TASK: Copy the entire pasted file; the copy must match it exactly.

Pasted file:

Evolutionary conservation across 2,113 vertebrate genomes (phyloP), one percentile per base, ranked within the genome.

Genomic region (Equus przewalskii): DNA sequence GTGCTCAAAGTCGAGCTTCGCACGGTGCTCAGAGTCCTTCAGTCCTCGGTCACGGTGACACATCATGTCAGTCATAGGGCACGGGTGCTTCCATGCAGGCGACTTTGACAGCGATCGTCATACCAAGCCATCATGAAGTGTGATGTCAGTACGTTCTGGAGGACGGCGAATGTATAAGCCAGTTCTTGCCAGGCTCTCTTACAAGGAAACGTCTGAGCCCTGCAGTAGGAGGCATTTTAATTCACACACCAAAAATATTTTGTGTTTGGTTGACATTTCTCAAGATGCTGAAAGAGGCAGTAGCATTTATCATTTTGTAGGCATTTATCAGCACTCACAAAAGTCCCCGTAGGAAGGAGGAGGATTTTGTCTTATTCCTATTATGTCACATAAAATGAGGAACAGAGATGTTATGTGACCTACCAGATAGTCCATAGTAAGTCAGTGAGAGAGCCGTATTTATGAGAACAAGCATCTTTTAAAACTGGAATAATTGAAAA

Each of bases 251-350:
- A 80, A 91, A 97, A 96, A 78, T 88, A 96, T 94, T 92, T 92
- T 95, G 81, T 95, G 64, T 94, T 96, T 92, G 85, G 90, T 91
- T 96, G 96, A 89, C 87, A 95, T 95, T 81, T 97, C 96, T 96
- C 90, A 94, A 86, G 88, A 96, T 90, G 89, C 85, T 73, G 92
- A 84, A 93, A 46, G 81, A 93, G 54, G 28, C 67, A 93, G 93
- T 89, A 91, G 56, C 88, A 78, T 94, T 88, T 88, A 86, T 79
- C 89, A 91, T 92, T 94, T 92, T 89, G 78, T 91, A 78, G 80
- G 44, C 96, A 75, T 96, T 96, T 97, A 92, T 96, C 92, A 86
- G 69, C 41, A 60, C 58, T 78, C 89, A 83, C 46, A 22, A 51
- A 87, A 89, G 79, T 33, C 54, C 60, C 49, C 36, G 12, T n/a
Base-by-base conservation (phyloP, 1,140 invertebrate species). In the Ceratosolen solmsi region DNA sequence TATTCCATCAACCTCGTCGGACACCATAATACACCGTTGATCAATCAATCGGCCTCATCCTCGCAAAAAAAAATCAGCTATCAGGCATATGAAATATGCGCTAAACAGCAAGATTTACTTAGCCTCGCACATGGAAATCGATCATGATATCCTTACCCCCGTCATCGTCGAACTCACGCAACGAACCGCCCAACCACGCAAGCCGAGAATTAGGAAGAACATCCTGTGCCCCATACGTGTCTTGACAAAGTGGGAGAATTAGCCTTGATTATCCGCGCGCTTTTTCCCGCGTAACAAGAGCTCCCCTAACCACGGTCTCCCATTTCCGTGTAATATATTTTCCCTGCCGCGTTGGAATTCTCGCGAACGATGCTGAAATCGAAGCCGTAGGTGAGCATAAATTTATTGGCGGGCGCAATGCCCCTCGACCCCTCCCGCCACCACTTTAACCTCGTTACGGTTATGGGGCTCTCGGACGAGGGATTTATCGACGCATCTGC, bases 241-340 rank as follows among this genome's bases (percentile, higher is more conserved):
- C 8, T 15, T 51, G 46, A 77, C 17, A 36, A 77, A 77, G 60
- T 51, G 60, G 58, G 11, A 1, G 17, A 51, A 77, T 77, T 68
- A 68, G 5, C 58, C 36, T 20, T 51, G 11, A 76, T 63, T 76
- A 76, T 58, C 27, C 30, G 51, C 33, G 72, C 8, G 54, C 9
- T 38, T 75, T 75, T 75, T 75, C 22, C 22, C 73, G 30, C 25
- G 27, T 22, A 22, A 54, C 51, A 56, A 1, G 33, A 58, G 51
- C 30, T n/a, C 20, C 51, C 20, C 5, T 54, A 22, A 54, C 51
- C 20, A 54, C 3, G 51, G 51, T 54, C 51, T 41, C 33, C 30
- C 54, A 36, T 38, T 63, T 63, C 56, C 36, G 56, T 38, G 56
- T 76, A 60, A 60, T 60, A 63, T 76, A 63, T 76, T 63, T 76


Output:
Evolutionary conservation across 2,113 vertebrate genomes (phyloP), one percentile per base, ranked within the genome.

Genomic region (Equus przewalskii): DNA sequence GTGCTCAAAGTCGAGCTTCGCACGGTGCTCAGAGTCCTTCAGTCCTCGGTCACGGTGACACATCATGTCAGTCATAGGGCACGGGTGCTTCCATGCAGGCGACTTTGACAGCGATCGTCATACCAAGCCATCATGAAGTGTGATGTCAGTACGTTCTGGAGGACGGCGAATGTATAAGCCAGTTCTTGCCAGGCTCTCTTACAAGGAAACGTCTGAGCCCTGCAGTAGGAGGCATTTTAATTCACACACCAAAAATATTTTGTGTTTGGTTGACATTTCTCAAGATGCTGAAAGAGGCAGTAGCATTTATCATTTTGTAGGCATTTATCAGCACTCACAAAAGTCCCCGTAGGAAGGAGGAGGATTTTGTCTTATTCCTATTATGTCACATAAAATGAGGAACAGAGATGTTATGTGACCTACCAGATAGTCCATAGTAAGTCAGTGAGAGAGCCGTATTTATGAGAACAAGCATCTTTTAAAACTGGAATAATTGAAAA

Each of bases 251-350:
- A 80, A 91, A 97, A 96, A 78, T 88, A 96, T 94, T 92, T 92
- T 95, G 81, T 95, G 64, T 94, T 96, T 92, G 85, G 90, T 91
- T 96, G 96, A 89, C 87, A 95, T 95, T 81, T 97, C 96, T 96
- C 90, A 94, A 86, G 88, A 96, T 90, G 89, C 85, T 73, G 92
- A 84, A 93, A 46, G 81, A 93, G 54, G 28, C 67, A 93, G 93
- T 89, A 91, G 56, C 88, A 78, T 94, T 88, T 88, A 86, T 79
- C 89, A 91, T 92, T 94, T 92, T 89, G 78, T 91, A 78, G 80
- G 44, C 96, A 75, T 96, T 96, T 97, A 92, T 96, C 92, A 86
- G 69, C 41, A 60, C 58, T 78, C 89, A 83, C 46, A 22, A 51
- A 87, A 89, G 79, T 33, C 54, C 60, C 49, C 36, G 12, T n/a
Base-by-base conservation (phyloP, 1,140 invertebrate species). In the Ceratosolen solmsi region DNA sequence TATTCCATCAACCTCGTCGGACACCATAATACACCGTTGATCAATCAATCGGCCTCATCCTCGCAAAAAAAAATCAGCTATCAGGCATATGAAATATGCGCTAAACAGCAAGATTTACTTAGCCTCGCACATGGAAATCGATCATGATATCCTTACCCCCGTCATCGTCGAACTCACGCAACGAACCGCCCAACCACGCAAGCCGAGAATTAGGAAGAACATCCTGTGCCCCATACGTGTCTTGACAAAGTGGGAGAATTAGCCTTGATTATCCGCGCGCTTTTTCCCGCGTAACAAGAGCTCCCCTAACCACGGTCTCCCATTTCCGTGTAATATATTTTCCCTGCCGCGTTGGAATTCTCGCGAACGATGCTGAAATCGAAGCCGTAGGTGAGCATAAATTTATTGGCGGGCGCAATGCCCCTCGACCCCTCCCGCCACCACTTTAACCTCGTTACGGTTATGGGGCTCTCGGACGAGGGATTTATCGACGCATCTGC, bases 241-340 rank as follows among this genome's bases (percentile, higher is more conserved):
- C 8, T 15, T 51, G 46, A 77, C 17, A 36, A 77, A 77, G 60
- T 51, G 60, G 58, G 11, A 1, G 17, A 51, A 77, T 77, T 68
- A 68, G 5, C 58, C 36, T 20, T 51, G 11, A 76, T 63, T 76
- A 76, T 58, C 27, C 30, G 51, C 33, G 72, C 8, G 54, C 9
- T 38, T 75, T 75, T 75, T 75, C 22, C 22, C 73, G 30, C 25
- G 27, T 22, A 22, A 54, C 51, A 56, A 1, G 33, A 58, G 51
- C 30, T n/a, C 20, C 51, C 20, C 5, T 54, A 22, A 54, C 51
- C 20, A 54, C 3, G 51, G 51, T 54, C 51, T 41, C 33, C 30
- C 54, A 36, T 38, T 63, T 63, C 56, C 36, G 56, T 38, G 56
- T 76, A 60, A 60, T 60, A 63, T 76, A 63, T 76, T 63, T 76